Caleb Donahoe as “Boy.”

Jake Klinkhammer (Alf), John Keating (Mrs. Bumbrake) and Emma Rosenthal (Molly).photos by Brett Beiner

Peter and the Starcatcher
Drury Lane Theatre
100 Drury Lane in Oakbrook Terrace
Wed at 1:30; Thurs at 1:30 & 8;
Fri at 8; Sat at 5 & 8; Sun at 2 & 6
ends on October 18, 2015
for tickets, call 630.530.0111
or visit

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{ 2 comments… read them below or add one }

Roger September 9, 2015 at 11:58 am

Sorry, but that was 2 hrs. and 20 minutes of my life I’ll never get back. We almost got up to leave as a number of people did at intermission. It had the quality of a poor high school presentation with the stage props and the mermaid bit that made me really uncomfortable. Often, the actors were not understandable and I wished they were so I could find something to laugh at. As season ticket holders, we understand that not all of the plays can be as great as Billy Elliot, but with plays like these, there will be fewer season ticket holders.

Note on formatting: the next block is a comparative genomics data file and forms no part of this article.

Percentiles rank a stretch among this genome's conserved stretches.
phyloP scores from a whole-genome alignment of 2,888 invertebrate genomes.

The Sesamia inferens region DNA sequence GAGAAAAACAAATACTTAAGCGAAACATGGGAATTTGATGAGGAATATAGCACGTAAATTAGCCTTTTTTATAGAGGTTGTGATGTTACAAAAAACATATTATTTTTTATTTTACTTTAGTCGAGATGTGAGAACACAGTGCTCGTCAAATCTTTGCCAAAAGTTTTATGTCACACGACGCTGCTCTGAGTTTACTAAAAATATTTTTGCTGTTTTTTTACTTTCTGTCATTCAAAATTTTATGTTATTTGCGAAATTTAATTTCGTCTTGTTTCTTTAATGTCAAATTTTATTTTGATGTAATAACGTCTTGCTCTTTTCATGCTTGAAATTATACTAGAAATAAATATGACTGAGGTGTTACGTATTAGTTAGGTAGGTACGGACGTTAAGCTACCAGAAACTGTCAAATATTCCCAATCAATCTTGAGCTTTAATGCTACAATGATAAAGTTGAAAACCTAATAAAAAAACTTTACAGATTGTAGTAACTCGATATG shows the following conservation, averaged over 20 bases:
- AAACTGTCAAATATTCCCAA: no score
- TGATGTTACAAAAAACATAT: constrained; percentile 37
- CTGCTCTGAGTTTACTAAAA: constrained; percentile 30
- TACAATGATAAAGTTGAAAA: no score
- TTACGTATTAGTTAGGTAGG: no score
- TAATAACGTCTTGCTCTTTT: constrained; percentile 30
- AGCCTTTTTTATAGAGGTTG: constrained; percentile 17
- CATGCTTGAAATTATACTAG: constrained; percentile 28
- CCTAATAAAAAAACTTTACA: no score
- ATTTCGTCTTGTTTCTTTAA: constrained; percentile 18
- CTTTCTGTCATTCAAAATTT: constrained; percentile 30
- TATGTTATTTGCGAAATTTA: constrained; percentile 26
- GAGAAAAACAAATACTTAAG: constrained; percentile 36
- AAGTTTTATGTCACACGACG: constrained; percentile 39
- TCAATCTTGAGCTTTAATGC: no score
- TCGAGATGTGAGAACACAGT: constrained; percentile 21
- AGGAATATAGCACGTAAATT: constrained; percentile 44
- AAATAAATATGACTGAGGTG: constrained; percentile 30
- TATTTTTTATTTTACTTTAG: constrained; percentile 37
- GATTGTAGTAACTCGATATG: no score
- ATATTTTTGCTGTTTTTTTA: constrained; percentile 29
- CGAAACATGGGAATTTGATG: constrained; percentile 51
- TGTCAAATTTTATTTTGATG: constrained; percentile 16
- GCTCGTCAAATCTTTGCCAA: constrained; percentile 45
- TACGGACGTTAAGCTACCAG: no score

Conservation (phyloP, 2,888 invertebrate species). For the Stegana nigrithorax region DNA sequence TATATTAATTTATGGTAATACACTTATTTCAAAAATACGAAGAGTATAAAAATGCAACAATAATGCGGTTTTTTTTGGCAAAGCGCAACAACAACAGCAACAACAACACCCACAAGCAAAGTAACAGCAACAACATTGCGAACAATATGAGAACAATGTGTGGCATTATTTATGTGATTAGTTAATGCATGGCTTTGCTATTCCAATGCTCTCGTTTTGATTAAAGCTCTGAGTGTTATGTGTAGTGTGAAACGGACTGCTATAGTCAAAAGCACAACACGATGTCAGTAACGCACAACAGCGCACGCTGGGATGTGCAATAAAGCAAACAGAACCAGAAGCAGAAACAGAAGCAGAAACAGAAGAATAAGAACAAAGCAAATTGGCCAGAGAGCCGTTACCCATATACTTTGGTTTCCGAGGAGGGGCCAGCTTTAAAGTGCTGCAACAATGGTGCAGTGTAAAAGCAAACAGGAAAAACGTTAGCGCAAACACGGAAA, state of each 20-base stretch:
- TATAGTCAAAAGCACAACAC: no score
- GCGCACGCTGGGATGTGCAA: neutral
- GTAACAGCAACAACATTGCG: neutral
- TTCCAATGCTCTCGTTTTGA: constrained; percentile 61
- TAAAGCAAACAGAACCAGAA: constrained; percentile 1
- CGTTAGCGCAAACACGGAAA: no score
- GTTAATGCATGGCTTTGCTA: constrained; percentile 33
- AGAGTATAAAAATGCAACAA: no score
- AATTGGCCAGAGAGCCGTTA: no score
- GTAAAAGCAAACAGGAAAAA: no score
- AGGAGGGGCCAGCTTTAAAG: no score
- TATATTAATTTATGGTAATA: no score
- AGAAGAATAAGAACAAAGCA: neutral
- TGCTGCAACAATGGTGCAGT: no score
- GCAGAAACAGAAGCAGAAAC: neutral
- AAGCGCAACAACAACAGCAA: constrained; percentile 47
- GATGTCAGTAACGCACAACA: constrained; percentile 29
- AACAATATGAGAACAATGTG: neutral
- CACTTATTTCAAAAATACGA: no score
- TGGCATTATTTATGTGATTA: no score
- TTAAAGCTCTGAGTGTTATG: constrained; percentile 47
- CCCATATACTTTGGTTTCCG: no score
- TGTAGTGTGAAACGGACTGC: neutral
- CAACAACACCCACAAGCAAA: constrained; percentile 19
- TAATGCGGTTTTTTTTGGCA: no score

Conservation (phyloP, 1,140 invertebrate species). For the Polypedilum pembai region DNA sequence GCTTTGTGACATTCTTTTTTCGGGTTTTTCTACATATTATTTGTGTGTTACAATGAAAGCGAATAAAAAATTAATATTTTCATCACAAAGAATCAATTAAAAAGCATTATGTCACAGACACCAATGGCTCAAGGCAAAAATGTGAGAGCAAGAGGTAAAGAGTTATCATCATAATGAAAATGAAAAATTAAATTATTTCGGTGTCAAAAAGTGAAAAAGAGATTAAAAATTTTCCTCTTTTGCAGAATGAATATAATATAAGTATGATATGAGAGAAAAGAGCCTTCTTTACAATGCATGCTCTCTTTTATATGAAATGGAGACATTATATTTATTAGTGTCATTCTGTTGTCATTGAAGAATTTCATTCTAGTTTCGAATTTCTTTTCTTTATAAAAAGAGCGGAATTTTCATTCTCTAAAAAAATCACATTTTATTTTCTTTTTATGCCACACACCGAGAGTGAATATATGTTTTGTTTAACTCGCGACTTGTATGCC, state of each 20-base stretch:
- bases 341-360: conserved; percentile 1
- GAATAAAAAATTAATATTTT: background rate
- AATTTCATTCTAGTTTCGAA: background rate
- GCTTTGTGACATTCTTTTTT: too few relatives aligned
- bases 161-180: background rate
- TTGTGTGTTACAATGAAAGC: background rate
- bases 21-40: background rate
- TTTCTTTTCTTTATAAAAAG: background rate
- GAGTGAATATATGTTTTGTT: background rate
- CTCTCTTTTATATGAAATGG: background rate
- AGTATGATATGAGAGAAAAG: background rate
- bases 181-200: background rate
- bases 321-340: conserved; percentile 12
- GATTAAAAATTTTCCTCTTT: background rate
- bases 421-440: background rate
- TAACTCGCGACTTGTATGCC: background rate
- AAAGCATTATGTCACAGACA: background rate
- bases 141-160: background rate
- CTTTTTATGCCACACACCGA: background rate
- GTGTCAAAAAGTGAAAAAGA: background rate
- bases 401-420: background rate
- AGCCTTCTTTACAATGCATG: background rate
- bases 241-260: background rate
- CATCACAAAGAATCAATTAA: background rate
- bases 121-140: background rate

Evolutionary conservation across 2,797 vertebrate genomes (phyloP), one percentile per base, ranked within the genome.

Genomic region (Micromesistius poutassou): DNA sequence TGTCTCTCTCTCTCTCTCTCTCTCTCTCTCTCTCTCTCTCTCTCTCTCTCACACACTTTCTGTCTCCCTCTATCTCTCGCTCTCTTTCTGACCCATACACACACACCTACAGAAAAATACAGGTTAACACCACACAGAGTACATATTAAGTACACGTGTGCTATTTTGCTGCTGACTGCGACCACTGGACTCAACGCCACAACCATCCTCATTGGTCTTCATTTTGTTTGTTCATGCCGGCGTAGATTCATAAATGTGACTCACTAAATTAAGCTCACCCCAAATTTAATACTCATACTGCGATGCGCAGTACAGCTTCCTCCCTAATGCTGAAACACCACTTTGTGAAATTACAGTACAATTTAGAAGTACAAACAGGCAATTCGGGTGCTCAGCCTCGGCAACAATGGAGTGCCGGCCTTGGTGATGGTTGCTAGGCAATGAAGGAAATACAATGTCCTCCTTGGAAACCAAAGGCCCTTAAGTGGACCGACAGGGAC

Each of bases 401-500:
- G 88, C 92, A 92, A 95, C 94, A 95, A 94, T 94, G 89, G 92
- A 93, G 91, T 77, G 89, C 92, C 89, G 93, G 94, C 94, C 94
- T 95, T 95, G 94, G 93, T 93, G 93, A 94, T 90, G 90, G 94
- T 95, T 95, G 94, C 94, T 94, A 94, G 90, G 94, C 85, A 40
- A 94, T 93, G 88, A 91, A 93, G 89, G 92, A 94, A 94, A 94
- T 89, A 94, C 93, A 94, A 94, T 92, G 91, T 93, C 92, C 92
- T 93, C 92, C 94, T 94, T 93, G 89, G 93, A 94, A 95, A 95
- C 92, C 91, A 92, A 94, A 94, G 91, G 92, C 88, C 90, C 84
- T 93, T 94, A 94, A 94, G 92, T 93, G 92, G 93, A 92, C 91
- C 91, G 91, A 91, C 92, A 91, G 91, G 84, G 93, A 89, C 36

Suzanne Ashlock September 24, 2015 at 7:54 am

So sorry to disagree. I saw this yesterday, and I saw the touring company when it came through. I enjoyed yesterday’s performance much more than the touring company, and I really liked the touring company. This was unabashed entertainment. It was funny, fast-paced and fabulous (particularly the mermaid scene.) If I could see it again, I’m sure I would pick up on even more witty lines than I did the 1st and 2nd times; (Ex: “harder than trying to find the melody in a Philip Glass opera.”) The creativity and ingenuity of staging, the spot-on characterizations, and the just plain good fun will keep me renewing my season ticket subscription unlike the previous responder. I loved Billy Elliot, but thank goodness theatre has more than Billy Elliot for us. Sometimes, we just want to have fun.